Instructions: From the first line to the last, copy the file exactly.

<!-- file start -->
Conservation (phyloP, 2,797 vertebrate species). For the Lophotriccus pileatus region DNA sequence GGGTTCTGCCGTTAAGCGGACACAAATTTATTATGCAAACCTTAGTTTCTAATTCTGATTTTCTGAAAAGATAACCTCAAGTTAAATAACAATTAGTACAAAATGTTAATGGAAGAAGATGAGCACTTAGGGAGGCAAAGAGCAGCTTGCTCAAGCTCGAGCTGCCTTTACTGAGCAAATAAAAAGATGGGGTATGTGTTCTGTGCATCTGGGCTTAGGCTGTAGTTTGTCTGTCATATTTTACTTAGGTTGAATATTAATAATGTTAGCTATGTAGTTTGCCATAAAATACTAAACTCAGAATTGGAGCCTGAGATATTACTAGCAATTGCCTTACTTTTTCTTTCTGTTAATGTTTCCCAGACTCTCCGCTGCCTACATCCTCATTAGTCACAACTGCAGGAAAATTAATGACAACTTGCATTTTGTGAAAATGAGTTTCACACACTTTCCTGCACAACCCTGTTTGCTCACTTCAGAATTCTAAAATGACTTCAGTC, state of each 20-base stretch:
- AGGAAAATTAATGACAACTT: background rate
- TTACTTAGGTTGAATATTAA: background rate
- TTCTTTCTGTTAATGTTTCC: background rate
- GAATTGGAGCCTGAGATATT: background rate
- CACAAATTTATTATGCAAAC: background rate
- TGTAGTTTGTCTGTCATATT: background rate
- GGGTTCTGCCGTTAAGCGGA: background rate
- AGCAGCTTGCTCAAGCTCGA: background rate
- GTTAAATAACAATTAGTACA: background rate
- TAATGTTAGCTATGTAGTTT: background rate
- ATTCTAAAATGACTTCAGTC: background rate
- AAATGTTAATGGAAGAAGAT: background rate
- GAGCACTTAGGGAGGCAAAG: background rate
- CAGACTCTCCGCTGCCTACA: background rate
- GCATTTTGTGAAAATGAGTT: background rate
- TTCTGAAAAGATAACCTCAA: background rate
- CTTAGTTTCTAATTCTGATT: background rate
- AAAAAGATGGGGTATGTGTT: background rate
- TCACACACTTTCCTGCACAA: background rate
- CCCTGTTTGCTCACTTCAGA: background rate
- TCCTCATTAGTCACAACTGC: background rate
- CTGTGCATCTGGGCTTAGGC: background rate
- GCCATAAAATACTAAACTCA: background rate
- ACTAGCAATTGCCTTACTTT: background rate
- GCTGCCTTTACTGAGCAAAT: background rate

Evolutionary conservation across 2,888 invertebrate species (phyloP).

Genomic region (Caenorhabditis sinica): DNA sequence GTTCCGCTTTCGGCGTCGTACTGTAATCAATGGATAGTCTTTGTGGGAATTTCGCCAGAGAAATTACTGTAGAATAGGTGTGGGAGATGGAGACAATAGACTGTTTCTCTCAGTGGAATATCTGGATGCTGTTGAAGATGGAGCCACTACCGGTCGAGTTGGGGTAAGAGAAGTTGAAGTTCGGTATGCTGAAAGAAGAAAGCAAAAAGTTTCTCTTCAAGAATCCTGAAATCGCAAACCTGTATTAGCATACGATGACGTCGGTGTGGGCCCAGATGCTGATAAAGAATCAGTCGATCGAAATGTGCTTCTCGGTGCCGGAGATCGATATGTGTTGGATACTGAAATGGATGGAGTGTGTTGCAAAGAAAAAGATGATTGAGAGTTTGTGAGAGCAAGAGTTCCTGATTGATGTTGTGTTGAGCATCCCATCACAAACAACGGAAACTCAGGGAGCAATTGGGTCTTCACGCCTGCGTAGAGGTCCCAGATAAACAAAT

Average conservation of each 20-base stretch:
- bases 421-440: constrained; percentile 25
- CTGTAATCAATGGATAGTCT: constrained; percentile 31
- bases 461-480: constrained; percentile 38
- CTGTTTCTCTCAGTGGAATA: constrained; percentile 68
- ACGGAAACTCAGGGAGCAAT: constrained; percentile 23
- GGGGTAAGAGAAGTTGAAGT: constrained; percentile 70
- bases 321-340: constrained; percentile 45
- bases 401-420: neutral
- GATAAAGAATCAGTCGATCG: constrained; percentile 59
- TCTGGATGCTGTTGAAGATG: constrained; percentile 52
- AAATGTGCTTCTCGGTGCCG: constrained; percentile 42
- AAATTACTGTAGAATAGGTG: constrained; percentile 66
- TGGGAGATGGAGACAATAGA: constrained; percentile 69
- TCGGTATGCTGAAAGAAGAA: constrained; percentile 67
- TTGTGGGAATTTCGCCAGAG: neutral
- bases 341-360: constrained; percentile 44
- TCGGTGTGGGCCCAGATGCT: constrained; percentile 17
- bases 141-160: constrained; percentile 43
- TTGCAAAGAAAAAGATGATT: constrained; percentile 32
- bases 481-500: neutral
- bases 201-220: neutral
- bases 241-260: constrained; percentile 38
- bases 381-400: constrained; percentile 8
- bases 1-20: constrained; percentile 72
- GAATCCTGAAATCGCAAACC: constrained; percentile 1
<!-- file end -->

Conservation (phyloP, 2,797 vertebrate species). For the Lophotriccus pileatus region DNA sequence GGGTTCTGCCGTTAAGCGGACACAAATTTATTATGCAAACCTTAGTTTCTAATTCTGATTTTCTGAAAAGATAACCTCAAGTTAAATAACAATTAGTACAAAATGTTAATGGAAGAAGATGAGCACTTAGGGAGGCAAAGAGCAGCTTGCTCAAGCTCGAGCTGCCTTTACTGAGCAAATAAAAAGATGGGGTATGTGTTCTGTGCATCTGGGCTTAGGCTGTAGTTTGTCTGTCATATTTTACTTAGGTTGAATATTAATAATGTTAGCTATGTAGTTTGCCATAAAATACTAAACTCAGAATTGGAGCCTGAGATATTACTAGCAATTGCCTTACTTTTTCTTTCTGTTAATGTTTCCCAGACTCTCCGCTGCCTACATCCTCATTAGTCACAACTGCAGGAAAATTAATGACAACTTGCATTTTGTGAAAATGAGTTTCACACACTTTCCTGCACAACCCTGTTTGCTCACTTCAGAATTCTAAAATGACTTCAGTC, state of each 20-base stretch:
- AGGAAAATTAATGACAACTT: background rate
- TTACTTAGGTTGAATATTAA: background rate
- TTCTTTCTGTTAATGTTTCC: background rate
- GAATTGGAGCCTGAGATATT: background rate
- CACAAATTTATTATGCAAAC: background rate
- TGTAGTTTGTCTGTCATATT: background rate
- GGGTTCTGCCGTTAAGCGGA: background rate
- AGCAGCTTGCTCAAGCTCGA: background rate
- GTTAAATAACAATTAGTACA: background rate
- TAATGTTAGCTATGTAGTTT: background rate
- ATTCTAAAATGACTTCAGTC: background rate
- AAATGTTAATGGAAGAAGAT: background rate
- GAGCACTTAGGGAGGCAAAG: background rate
- CAGACTCTCCGCTGCCTACA: background rate
- GCATTTTGTGAAAATGAGTT: background rate
- TTCTGAAAAGATAACCTCAA: background rate
- CTTAGTTTCTAATTCTGATT: background rate
- AAAAAGATGGGGTATGTGTT: background rate
- TCACACACTTTCCTGCACAA: background rate
- CCCTGTTTGCTCACTTCAGA: background rate
- TCCTCATTAGTCACAACTGC: background rate
- CTGTGCATCTGGGCTTAGGC: background rate
- GCCATAAAATACTAAACTCA: background rate
- ACTAGCAATTGCCTTACTTT: background rate
- GCTGCCTTTACTGAGCAAAT: background rate

Evolutionary conservation across 2,888 invertebrate species (phyloP).

Genomic region (Caenorhabditis sinica): DNA sequence GTTCCGCTTTCGGCGTCGTACTGTAATCAATGGATAGTCTTTGTGGGAATTTCGCCAGAGAAATTACTGTAGAATAGGTGTGGGAGATGGAGACAATAGACTGTTTCTCTCAGTGGAATATCTGGATGCTGTTGAAGATGGAGCCACTACCGGTCGAGTTGGGGTAAGAGAAGTTGAAGTTCGGTATGCTGAAAGAAGAAAGCAAAAAGTTTCTCTTCAAGAATCCTGAAATCGCAAACCTGTATTAGCATACGATGACGTCGGTGTGGGCCCAGATGCTGATAAAGAATCAGTCGATCGAAATGTGCTTCTCGGTGCCGGAGATCGATATGTGTTGGATACTGAAATGGATGGAGTGTGTTGCAAAGAAAAAGATGATTGAGAGTTTGTGAGAGCAAGAGTTCCTGATTGATGTTGTGTTGAGCATCCCATCACAAACAACGGAAACTCAGGGAGCAATTGGGTCTTCACGCCTGCGTAGAGGTCCCAGATAAACAAAT

Average conservation of each 20-base stretch:
- bases 421-440: constrained; percentile 25
- CTGTAATCAATGGATAGTCT: constrained; percentile 31
- bases 461-480: constrained; percentile 38
- CTGTTTCTCTCAGTGGAATA: constrained; percentile 68
- ACGGAAACTCAGGGAGCAAT: constrained; percentile 23
- GGGGTAAGAGAAGTTGAAGT: constrained; percentile 70
- bases 321-340: constrained; percentile 45
- bases 401-420: neutral
- GATAAAGAATCAGTCGATCG: constrained; percentile 59
- TCTGGATGCTGTTGAAGATG: constrained; percentile 52
- AAATGTGCTTCTCGGTGCCG: constrained; percentile 42
- AAATTACTGTAGAATAGGTG: constrained; percentile 66
- TGGGAGATGGAGACAATAGA: constrained; percentile 69
- TCGGTATGCTGAAAGAAGAA: constrained; percentile 67
- TTGTGGGAATTTCGCCAGAG: neutral
- bases 341-360: constrained; percentile 44
- TCGGTGTGGGCCCAGATGCT: constrained; percentile 17
- bases 141-160: constrained; percentile 43
- TTGCAAAGAAAAAGATGATT: constrained; percentile 32
- bases 481-500: neutral
- bases 201-220: neutral
- bases 241-260: constrained; percentile 38
- bases 381-400: constrained; percentile 8
- bases 1-20: constrained; percentile 72
- GAATCCTGAAATCGCAAACC: constrained; percentile 1